Take the 2-minute tour ×
Stack Overflow is a question and answer site for professional and enthusiast programmers. It's 100% free, no registration required.

I'm working on a generic library class for a collage assignment, and it is very important that the code runs as efficient as possible, that is if we can reduce an if-statement we should do it.

I have the following code which is needed to initialize an array if it is a fundamental type such as double or int.

T b[dim];
    memset(b, 0, dim*sizeof(T));

Now the question is whether this check is optimized out, such that it does not make a runtime check, or do i need to create a template for the initialization with a specialization for fundamental types?

I use G++ with C++11, but it should be able to run without the check on most, preferably all, compilers.

share|improve this question
Note that if it is false, even if the compiler decides to erase the whole if-body, it has to be valid code. If this is not acceptable (i.e. if the body wouldn't compile if the expression is false), you have to use something like a template. This is not the case here, but it might be the case in some other scenarios. –  leemes May 15 '13 at 11:29

3 Answers 3

up vote 6 down vote accepted

The standard doesn't address optimization, but I can't imagine a compiler which wouldn't do this optimization. But does it really matter: you're talking about at most one or two machine instructions, after which you call a function which does a lot more. And formally speaking, doesn't work except for integral types. (Not that I've ever heard of a machine where a double with all 0 bits wasn't 0.0.)

But FWIW: std::uninitialized_fill_n should be at least as fast, and you don't need the if, since it will work with all types.

share|improve this answer
It might influence the branch predictor of your cpu. –  PlasmaHH May 15 '13 at 12:35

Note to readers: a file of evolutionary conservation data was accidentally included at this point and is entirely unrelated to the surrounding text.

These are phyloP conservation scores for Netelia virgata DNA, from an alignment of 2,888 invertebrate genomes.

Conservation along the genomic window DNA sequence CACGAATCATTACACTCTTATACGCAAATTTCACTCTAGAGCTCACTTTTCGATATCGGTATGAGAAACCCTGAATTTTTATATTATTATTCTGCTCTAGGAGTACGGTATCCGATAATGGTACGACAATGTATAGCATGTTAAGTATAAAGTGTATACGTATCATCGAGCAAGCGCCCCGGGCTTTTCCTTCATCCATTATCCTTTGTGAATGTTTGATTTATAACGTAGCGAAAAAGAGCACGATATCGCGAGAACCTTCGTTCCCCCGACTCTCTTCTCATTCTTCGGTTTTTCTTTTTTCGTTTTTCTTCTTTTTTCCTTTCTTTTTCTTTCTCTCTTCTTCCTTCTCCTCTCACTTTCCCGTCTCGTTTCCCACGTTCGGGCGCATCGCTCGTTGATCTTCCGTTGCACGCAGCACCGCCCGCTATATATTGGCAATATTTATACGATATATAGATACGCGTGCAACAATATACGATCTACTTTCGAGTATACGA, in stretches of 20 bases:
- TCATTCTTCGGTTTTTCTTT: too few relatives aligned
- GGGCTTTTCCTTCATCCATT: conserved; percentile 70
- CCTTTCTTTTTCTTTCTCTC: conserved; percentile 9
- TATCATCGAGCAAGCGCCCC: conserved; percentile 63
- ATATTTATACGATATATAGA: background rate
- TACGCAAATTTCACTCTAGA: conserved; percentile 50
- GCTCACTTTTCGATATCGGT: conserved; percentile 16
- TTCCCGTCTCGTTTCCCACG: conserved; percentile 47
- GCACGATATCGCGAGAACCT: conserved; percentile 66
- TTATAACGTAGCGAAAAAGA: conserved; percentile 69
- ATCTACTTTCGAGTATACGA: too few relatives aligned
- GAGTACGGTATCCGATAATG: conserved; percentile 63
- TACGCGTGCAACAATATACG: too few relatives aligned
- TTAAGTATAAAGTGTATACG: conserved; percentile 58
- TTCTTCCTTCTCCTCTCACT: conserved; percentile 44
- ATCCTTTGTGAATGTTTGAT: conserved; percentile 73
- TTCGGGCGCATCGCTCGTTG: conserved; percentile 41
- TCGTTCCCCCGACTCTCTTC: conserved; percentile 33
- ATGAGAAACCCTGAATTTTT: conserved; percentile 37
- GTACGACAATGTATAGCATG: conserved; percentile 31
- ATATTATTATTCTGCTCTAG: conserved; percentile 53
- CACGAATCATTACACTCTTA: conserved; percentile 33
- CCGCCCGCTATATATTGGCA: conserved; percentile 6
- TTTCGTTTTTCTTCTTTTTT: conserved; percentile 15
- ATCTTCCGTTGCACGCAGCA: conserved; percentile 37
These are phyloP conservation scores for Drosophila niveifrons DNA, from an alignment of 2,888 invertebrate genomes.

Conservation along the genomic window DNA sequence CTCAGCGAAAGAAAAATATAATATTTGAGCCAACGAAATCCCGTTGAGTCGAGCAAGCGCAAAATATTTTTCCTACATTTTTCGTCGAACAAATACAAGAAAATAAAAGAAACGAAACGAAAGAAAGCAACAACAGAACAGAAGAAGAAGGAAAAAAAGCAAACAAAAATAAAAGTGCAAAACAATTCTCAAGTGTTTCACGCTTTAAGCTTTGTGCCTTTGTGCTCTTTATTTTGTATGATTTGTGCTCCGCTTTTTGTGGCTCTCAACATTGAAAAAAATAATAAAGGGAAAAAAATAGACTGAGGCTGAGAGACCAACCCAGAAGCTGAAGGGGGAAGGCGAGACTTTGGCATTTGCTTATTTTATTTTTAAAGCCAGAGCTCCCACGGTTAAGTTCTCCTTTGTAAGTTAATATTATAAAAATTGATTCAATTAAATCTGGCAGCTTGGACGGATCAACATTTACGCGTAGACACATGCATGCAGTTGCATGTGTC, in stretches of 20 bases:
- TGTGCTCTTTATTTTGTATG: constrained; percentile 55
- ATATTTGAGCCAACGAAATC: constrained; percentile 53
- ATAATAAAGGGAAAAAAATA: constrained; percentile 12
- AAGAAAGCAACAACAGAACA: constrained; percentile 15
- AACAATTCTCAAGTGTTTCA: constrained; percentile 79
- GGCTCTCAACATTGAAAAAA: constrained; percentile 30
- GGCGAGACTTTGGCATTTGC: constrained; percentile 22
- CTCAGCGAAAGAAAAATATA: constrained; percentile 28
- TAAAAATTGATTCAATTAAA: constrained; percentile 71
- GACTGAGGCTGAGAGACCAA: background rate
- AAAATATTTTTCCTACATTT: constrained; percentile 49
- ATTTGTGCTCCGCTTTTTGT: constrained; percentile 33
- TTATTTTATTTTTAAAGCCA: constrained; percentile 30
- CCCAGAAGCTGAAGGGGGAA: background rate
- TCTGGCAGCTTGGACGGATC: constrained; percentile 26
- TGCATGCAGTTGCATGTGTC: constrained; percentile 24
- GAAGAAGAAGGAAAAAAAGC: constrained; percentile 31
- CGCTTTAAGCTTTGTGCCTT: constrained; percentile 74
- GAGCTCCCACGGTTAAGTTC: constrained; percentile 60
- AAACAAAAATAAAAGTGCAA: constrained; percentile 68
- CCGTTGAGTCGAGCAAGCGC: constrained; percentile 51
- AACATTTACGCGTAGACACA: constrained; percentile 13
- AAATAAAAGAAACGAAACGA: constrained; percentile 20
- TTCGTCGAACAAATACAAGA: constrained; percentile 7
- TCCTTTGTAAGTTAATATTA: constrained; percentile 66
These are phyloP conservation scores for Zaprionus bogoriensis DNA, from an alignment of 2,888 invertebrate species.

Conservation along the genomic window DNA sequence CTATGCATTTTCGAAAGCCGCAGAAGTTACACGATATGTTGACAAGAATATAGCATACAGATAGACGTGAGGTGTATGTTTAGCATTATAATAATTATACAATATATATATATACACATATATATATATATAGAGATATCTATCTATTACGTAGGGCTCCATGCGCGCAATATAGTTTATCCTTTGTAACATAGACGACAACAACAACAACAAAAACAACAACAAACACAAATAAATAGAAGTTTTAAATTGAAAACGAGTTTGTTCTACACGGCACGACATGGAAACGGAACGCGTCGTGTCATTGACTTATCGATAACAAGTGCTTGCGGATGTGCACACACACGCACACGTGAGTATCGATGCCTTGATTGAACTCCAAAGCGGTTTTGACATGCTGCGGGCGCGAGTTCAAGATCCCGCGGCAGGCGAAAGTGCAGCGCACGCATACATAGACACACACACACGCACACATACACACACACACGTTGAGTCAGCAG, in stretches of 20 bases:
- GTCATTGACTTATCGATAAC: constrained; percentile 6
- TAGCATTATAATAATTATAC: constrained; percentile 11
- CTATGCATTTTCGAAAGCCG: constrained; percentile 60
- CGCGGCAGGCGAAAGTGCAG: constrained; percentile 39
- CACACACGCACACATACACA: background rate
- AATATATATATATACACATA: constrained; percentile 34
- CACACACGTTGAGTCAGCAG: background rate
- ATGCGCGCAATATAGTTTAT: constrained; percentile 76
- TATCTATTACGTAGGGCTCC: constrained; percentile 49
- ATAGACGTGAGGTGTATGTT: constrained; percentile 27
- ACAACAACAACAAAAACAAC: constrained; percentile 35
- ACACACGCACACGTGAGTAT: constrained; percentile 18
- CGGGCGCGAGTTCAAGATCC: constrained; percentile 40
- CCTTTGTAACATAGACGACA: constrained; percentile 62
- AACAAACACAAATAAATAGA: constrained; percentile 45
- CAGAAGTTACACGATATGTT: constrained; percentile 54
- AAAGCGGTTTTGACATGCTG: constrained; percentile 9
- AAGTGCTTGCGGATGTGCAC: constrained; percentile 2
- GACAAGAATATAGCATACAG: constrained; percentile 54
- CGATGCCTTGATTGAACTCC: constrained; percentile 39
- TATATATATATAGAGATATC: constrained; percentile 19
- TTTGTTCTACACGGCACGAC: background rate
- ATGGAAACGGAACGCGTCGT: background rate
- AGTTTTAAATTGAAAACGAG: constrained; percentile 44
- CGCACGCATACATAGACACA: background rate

@PlasmaHH: I'm not sure exactly what you mean by that. The code is templated, which means that different instantiations will have different addresses, and therefore separate branch predictions. –  MSalters May 16 '13 at 11:15
@MSalters: branch prediction is implemented in rather different ways on different CPUs and manufacturers. On some a first step is hashing the address and then access a rather small table without resolving collisions. This would mean that other branches that hash into the same are influenced. Although this is likely rare, it might happen. Hence the might. –  PlasmaHH May 16 '13 at 11:22
@PlasmaHH What might influence the branch predictor? The advantage of std::uninitialized_fill_n is that it is instantiated for each type, so the compiler has more information to work with (e.g. buffer alignment, stride, etc.) and can generate better code. –  James Kanze May 16 '13 at 11:22
@JamesKanze: The if that is "about at most one or two machine instructions" –  PlasmaHH May 16 '13 at 11:24

Compile it with the asm listing enabled and take a look what compiler did in each case. The only way to know for sure what will happen.

P.S. Different compilers might produce different results. But I guess you already know that.

share|improve this answer

If you use compile time constants to enable code or not, you can also use specialised template functions and use SFINAE to enable the tamplate or not.This guarantee that only the needed functionality is compiled/linked in. This feature is independent from optimisation.

The following example give you an idea:

#include <iostream>
#include <type_traits>

using namespace std;

template <typename T>
void Do( T t, typename std::enable_if<std::is_integral<T>::value >::type* = 0)
    cout << "Is fundamental" << endl;

template <typename T>
void Do( T t, typename std::enable_if<std::is_integral<T>::value == false>::type* = 0)
    cout << "Is not fundamental" << endl;

class NonFuncdamental
{} nonFundamental;

int fundamental;

int main()
    Do( fundamental );
    Do( nonFundamental );
    return 0;
share|improve this answer
... and the only possibility to solve what I wrote in the comment on the question, i.e. when the "inactive" code wouldn't compile. –  leemes May 15 '13 at 11:32

Your Answer


By posting your answer, you agree to the privacy policy and terms of service.

Not the answer you're looking for? Browse other questions tagged or ask your own question.